A research focus on maritime shipping gives Manuel a unique perspective into recent supply chain disruptions.

“While working at the think tank, I did a press article analyzing commodities trade between Colombia and China, which combined international trade with geography. I was super interested and knew that if I love the topic, I’m going to do my very best.”

manuel jimenezWhen a ship ran aground and blocked the Suez Canal for six days in March, stranding more than 400 ships at one of the world's busiest waterways, Manuel Jimenez was especially attuned to its impact. Jimenez’s research at Purdue focuses on maritime shipping and international trade — topics that reflect his upbringing in Bogotá, Colombia, where his father operated a firm that exported flowers to the U.S. After earning bachelor’s and master’s degrees in economics at Los Andes University, Jimenez spent five years as an economic researcher at Asociación Nacional de Instituciones Financieras (ANIF). As he monitored and analyzed the impact of international trade on Colombia’s agricultural sector, he realized that the country was falling short in capitalizing on global population growth. “People were growing exponentially, but agricultural production was not,” he explains. “I was trying to become an expert to contribute, but I needed more preparation, a more global perspective.” Although he explored many PhD programs, he had visited his sister at Purdue during her chemical engineering studies and was drawn to the agricultural economics department’s top-tier reputation for applied research. He arrived at Purdue in 2014, completed a second master’s degree and began doctoral work in August 2016 under the guidance of Russell Hillberry, professor of agricultural economics.

“Maritime shipping is critical for global supply chains, including agriculture,” Jimenez says. “Agricultural commodities are highly dependent because they are heavily traded products and typically have high weight-to value ratios, which makes other modes of transportation uneconomical,” he adds. After the container revolution, a key development in transportation that standardized both containers and port technology in the second half of the last century, “shipping hubs evolved, and this sector became the backbone for international trade,” he says. His research examines international cargo shipping, global value chains, and trade costs. For example, in one of his projects, Jimenez studied carriers’ market power by quantifying the margins they charge for shipping products to the U.S. In another, he quantified welfare benefits of shipping hubs and the intermediate transit through them, easing global trade and connecting most places in the world.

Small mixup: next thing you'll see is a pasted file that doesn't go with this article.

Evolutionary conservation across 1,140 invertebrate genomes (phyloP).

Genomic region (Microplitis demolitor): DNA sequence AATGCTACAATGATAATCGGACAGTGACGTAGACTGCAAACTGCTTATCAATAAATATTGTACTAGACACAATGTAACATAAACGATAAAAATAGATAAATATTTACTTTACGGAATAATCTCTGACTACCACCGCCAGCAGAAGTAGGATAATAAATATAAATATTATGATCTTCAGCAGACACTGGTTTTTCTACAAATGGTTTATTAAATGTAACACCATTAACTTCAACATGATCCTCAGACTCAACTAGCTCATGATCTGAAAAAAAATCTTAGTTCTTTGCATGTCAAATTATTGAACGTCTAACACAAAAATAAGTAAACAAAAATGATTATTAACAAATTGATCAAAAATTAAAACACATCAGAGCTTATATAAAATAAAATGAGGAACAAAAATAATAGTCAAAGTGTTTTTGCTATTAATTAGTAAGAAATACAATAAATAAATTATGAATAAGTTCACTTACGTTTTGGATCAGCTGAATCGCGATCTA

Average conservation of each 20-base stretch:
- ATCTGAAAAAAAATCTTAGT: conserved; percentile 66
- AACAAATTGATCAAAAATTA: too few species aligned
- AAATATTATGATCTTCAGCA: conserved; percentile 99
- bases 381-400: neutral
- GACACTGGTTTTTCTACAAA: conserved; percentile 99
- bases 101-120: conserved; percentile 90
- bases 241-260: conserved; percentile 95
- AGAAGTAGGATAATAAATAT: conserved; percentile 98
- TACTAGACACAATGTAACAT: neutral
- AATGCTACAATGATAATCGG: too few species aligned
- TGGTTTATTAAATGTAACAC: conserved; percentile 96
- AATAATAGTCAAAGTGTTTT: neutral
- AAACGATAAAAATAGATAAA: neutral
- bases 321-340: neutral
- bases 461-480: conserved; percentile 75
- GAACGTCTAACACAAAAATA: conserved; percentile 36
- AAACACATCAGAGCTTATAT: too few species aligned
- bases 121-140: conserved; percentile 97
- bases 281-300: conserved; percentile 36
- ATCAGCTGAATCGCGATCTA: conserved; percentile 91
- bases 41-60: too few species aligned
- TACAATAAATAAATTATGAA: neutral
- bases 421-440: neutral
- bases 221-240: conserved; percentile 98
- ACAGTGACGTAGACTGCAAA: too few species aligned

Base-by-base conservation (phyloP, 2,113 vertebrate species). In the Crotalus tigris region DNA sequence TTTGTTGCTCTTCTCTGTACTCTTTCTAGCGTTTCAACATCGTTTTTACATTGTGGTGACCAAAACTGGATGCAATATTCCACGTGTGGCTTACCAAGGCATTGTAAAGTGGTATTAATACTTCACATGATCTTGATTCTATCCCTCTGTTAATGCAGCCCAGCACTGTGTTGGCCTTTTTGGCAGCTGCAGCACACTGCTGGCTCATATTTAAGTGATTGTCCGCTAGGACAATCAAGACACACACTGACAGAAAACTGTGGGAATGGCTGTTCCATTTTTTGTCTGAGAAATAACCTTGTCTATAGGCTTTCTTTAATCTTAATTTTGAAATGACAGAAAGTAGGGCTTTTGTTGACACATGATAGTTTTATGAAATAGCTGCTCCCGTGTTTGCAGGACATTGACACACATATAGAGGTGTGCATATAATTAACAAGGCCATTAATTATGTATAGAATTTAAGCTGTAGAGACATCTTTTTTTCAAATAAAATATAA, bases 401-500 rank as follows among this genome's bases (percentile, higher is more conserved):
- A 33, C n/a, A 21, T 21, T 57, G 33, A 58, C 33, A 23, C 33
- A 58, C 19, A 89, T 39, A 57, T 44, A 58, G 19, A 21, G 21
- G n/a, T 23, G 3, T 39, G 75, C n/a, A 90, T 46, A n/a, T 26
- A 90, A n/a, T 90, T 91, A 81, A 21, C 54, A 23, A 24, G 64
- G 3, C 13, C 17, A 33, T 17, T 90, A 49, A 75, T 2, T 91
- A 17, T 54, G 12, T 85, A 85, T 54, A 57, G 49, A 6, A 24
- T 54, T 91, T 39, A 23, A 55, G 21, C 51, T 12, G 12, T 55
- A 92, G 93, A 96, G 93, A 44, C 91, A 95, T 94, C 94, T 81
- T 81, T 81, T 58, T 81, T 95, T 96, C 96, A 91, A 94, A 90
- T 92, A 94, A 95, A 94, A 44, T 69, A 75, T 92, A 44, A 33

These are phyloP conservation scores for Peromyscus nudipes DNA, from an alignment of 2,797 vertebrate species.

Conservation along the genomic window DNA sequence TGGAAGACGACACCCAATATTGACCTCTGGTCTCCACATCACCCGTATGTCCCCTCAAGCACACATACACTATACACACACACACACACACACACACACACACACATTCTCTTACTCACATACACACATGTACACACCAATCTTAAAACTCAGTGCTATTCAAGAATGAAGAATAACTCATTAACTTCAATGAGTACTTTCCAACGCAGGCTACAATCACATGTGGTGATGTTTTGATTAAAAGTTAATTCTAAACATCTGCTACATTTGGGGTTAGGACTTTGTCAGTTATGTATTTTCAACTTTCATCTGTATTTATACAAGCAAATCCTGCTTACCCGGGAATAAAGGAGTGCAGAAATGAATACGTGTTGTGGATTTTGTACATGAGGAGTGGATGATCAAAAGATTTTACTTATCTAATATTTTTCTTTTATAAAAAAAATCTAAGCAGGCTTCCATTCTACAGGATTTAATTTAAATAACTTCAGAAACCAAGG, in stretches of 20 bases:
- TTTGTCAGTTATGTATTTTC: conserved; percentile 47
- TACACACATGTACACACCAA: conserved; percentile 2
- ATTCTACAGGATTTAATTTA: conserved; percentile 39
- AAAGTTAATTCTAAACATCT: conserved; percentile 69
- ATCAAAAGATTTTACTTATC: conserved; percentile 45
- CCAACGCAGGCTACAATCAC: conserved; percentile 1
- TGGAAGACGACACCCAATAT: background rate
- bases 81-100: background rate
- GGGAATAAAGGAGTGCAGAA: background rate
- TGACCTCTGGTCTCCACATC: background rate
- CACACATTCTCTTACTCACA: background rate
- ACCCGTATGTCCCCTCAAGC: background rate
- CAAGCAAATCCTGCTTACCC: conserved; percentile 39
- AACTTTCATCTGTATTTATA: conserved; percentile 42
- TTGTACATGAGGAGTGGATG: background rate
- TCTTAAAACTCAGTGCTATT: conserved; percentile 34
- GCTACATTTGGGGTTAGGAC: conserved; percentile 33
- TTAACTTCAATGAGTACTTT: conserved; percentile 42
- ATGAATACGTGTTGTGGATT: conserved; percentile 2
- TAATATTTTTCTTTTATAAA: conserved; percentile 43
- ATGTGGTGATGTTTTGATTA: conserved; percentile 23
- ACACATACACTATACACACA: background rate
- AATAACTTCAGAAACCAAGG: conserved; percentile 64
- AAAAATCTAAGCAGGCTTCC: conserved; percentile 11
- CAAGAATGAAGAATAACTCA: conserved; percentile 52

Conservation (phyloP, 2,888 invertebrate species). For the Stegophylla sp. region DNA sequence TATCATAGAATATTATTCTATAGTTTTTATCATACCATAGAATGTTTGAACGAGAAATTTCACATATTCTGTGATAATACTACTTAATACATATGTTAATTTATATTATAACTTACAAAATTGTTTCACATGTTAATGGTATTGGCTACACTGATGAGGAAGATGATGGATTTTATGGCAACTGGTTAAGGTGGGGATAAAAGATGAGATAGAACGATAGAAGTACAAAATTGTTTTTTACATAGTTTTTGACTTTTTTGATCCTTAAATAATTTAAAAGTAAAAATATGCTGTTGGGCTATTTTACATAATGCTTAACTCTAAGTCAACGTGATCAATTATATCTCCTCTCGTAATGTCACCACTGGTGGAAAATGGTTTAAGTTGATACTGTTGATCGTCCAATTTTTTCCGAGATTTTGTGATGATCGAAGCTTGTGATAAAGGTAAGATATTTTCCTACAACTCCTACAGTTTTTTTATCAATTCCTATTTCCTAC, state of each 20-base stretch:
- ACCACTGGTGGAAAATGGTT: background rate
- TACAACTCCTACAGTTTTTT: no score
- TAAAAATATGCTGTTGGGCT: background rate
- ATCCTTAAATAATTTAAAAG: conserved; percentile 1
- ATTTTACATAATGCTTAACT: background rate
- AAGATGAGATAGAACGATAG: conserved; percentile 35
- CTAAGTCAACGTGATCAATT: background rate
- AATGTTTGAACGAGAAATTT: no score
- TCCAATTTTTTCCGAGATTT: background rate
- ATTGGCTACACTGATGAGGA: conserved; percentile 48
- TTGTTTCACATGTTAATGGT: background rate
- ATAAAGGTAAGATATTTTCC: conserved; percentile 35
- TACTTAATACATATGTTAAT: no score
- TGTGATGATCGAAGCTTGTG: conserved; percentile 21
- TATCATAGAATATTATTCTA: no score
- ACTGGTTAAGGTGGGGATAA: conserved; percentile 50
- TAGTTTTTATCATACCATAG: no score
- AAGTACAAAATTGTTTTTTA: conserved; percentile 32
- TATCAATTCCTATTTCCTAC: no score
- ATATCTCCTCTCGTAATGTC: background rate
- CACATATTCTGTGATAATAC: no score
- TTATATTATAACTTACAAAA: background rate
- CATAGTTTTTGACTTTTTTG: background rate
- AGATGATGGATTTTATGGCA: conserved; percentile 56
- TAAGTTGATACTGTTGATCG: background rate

Jimenez says he relies on his advisor for hands-on help: “Whenever I have a problem, he’ll say, ‘let’s try to think together.’” Jimenez discovered an affinity for teaching in his home country and further developed it at Purdue, starting as a Spanish instructor in the School of Languages. Most recently he assisted in Hillberry’s International Agricultural Trade course (AGEC450) and in The Macroeconomic, Trade, and Policy Environment of the Food System (AGEC682). His efforts earned his department’s Teaching Assistant Award and nomination for the 2020-2021 College of Agriculture Graduate Student Excellence in Teaching award.

Jimenez expects to complete his PhD next summer and hopes to find a research position with an international agency or private research institute in the U.S. or a developing country. “If I love what I do, everything will come,” he says. According to his wife, Jimenez jokes, he “only works,” but counts among his favorite activities time with family, cooking and enjoying food and wine, and sleeping.